Recruitment Trends You Should Know About as a Job Candidate
Recruiting has changed a ton in the last 10 years, even in the last five. Artificial intelligence and automation, for example, are used frequently when recruiters interact with candidates, from the moment a candidate applies to the day they are hired (or not).
Recruiters use automation even before they ever have contact with candidates.
Why should this matter to you, the job candidate?
Because the more you know about the recruitment process, the more you can use that information to your advantage during a job search
Here are five recruiting trends to be aware of moving forward:
- The candidate experience.
This is what recruiters refer to when they talk about how you “experience” your relationship with their company – and with them as individuals – as you look for work.
It starts – or should start – before you ever apply for a position, even before you ever see a company’s job ad on a job board or its website.
Your experience starts with the company’s brand – Its reputation – and recruiters and hiring managers hope it’s a good one so that you’ll be happy when you see a posting or when a recruiter reaches out to you on LinkedIn.
It’s rough out there for recruiters right now (and probably will be for the foreseeable future) as they struggle to attract the best of the best.
And they want you to have a “great experience” with them because if you’re happy overall with how you’re treated during your application, interview, etc., you’re 38 percent more likely to say yes when offered a job.
When candidates have doubts about a company and/or its job, 87 percent of them said a great candidate experience could help them change their minds.
- Artificial intelligence.
That personal-feeling email you received from a recruiter letting you know what you could expect during an interview with the company? That probably was generated by AI/automation.
Automation is often used in sending out emails, notifications, etc. AI in recruitment is used in various ways: chat engagement, resume/profile matching, etc. It can even identify work experience, qualifications, location, etc., and then rate potential candidates.
AI/automation isn’t used to replace human interaction but to optimize recruitment processes. There’s a lot of repetition in recruiting (sending out emails, acknowledging applications, etc.), and these tools help “augment and enhance human recruiters’ abilities” rather than replace them.
- Social recruiting
Clean up your social media profiles because recruiters/hiring managers are looking at them more and more to check you out but also to engage and interact with you.
Channels such as Facebook, Instagram, YouTube, and (especially) LinkedIn allow recruiters to target candidates based on region, current and past job descriptions, interests, skills, and more.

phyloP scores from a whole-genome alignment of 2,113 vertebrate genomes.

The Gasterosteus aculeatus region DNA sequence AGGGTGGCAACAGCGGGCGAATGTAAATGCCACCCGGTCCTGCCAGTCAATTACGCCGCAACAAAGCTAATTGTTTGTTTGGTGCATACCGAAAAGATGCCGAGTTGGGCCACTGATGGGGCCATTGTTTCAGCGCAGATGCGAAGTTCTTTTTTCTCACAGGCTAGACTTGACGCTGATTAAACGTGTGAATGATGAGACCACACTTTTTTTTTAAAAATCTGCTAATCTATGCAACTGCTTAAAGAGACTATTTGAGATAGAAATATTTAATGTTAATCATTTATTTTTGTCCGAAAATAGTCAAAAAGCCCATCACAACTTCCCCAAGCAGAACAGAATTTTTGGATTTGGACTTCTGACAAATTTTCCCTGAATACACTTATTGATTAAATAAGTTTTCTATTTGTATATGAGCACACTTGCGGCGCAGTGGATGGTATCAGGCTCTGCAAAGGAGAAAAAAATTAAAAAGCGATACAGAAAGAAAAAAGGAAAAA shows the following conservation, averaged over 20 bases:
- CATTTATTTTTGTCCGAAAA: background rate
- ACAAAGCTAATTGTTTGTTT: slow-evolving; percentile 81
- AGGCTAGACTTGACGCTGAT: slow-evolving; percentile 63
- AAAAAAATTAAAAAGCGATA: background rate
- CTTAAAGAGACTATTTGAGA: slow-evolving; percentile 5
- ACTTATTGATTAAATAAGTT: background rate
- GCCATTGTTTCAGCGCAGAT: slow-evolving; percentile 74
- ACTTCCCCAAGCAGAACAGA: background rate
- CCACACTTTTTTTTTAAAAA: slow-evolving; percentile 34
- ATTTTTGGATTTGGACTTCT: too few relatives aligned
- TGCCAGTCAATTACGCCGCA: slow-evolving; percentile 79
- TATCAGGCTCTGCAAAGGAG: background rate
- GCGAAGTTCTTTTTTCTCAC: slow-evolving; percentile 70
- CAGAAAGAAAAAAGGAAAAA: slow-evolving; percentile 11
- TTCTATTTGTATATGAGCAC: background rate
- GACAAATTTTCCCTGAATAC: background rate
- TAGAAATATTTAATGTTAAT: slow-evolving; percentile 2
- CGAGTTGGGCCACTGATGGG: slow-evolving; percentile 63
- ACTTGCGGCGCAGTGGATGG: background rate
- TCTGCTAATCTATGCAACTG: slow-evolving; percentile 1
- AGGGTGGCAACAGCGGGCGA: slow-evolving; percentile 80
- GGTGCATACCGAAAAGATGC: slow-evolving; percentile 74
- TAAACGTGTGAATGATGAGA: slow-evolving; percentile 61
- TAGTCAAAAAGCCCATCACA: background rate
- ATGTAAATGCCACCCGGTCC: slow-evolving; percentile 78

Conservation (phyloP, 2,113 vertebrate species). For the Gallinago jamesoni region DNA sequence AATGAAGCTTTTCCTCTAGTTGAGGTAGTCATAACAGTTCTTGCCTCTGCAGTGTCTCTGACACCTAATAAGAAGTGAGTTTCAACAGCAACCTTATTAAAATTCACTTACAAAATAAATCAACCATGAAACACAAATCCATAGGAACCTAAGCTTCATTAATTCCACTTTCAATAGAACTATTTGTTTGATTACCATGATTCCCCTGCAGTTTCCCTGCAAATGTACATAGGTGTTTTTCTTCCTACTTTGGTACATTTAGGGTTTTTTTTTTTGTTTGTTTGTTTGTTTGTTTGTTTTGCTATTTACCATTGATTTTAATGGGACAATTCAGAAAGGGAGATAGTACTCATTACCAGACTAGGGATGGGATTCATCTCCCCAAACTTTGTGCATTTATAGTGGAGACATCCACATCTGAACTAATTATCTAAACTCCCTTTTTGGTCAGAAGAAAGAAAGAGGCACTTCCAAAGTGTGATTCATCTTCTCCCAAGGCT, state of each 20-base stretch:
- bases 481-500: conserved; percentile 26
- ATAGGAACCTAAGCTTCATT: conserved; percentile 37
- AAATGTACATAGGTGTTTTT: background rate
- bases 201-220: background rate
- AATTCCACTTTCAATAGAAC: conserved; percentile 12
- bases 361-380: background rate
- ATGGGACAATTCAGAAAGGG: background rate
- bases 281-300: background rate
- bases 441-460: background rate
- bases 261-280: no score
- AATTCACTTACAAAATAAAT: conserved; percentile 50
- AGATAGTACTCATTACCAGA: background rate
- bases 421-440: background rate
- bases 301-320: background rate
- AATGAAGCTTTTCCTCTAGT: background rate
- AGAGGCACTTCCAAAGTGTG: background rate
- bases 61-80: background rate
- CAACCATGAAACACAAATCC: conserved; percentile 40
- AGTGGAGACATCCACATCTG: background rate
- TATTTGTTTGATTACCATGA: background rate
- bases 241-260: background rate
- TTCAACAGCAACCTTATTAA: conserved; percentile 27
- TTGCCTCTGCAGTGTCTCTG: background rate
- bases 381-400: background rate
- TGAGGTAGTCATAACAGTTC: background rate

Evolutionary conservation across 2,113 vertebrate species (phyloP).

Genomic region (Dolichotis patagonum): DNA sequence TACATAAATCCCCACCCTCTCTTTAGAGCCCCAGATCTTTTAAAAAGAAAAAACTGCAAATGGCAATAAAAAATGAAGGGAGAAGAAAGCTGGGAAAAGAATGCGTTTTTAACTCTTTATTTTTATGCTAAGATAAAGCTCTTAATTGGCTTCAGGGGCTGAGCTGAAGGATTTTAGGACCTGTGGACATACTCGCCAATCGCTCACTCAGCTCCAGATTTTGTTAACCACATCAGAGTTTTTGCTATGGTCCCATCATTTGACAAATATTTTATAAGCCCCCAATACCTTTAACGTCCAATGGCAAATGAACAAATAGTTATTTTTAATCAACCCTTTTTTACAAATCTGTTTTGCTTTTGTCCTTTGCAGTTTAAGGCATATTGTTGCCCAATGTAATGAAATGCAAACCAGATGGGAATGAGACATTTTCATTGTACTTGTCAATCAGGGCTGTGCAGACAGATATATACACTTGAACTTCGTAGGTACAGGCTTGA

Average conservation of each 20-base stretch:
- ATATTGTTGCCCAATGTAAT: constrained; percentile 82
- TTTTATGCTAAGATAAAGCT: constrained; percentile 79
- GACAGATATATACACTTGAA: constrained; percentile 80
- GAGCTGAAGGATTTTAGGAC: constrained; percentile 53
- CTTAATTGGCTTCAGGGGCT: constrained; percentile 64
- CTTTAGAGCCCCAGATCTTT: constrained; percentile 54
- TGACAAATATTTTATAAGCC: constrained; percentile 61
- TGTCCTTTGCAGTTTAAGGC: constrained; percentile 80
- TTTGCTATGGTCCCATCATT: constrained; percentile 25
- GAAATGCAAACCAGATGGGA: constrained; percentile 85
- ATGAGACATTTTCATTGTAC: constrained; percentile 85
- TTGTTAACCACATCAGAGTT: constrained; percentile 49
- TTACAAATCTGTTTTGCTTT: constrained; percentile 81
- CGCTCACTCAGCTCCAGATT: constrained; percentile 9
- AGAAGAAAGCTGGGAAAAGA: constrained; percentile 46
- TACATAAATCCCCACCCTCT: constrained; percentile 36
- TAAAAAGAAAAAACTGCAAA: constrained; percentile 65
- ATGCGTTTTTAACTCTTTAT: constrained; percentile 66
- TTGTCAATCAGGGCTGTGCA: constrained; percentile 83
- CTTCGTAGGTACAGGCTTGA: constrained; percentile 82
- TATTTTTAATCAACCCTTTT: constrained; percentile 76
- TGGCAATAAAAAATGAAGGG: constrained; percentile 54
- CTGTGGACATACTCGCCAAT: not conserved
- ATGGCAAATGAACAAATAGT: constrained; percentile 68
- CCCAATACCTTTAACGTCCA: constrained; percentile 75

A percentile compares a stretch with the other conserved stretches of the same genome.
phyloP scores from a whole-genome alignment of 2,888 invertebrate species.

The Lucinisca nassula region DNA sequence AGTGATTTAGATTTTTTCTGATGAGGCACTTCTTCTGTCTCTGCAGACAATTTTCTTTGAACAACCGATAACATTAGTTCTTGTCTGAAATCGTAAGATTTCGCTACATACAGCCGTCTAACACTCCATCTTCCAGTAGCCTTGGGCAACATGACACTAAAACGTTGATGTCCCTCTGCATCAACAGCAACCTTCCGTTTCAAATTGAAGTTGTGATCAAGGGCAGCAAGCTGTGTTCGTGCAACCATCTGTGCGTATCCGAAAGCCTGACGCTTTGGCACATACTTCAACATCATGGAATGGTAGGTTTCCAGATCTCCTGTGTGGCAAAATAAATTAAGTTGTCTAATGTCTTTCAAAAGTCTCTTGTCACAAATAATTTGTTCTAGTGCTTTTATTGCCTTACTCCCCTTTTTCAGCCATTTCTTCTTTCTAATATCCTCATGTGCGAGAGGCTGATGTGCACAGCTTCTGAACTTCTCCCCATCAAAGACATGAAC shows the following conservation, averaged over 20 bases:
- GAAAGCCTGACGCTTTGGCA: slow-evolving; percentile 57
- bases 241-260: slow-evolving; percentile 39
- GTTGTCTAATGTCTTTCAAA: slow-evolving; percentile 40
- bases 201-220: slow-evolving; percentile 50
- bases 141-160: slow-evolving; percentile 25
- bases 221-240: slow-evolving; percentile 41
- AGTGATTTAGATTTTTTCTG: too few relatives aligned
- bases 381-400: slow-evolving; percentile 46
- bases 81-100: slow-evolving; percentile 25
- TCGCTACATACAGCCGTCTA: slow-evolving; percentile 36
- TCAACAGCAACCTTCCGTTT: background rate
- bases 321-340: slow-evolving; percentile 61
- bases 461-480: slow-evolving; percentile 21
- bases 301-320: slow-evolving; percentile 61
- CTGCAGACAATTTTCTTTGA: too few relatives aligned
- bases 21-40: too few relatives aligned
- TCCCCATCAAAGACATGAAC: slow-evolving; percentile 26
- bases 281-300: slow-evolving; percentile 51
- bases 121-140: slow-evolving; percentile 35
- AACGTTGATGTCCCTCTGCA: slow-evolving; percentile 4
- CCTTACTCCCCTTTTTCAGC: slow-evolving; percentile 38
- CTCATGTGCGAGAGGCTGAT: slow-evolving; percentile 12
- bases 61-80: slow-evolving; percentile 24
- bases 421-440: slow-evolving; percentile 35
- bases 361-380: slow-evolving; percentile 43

So don’t be surprised if recruiters reach out to you on these channels (if they haven’t already). And, even if you’re not looking for a new position right now, it’s always wise to be professional, polite and ask that the recruiter keeps in touch because – after all – one never knows.
- A focus not only on the candidate’s experience but the employee’s experience with the company’s overall culture once hired
Employers have noticed that a strong, positive company culture often results in more satisfied employees and even customers, better employee retention, and a healthier bottom line.
Glassdoor found in 2019 that 77 percent of candidates take an employer’s corporate culture into account before even applying for a job there. In addition, 56 percent of respondents said a company’s culture is more important than salary when it comes to their work satisfaction.
- A focus on recruiting passive candidates.
A “passive” candidate is someone currently employed and not actively looking for a new position.
Recruiters and hiring managers love passive candidates for that very reason: they’re not looking; they’re employed. Therefore, they must be pretty darn good at what they do!
This is not true, of course: many terrific people lose positions all the time for reasons utterly unrelated to the quality of their work: a company closes or lays people off, as just two examples.
But the perception persists.
So if you’re working right now, don’t be surprised if you’re approached by a recruiter/hiring manager. And if you’re not interested in their opportunity? See item 3 above.
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Take a look at our current opportunities. If none appeal to you, consider registering with us anyway: our clients always send us new positions. If you’re registered with us, we can contact you ASAP should a position that meets your criteria pop up.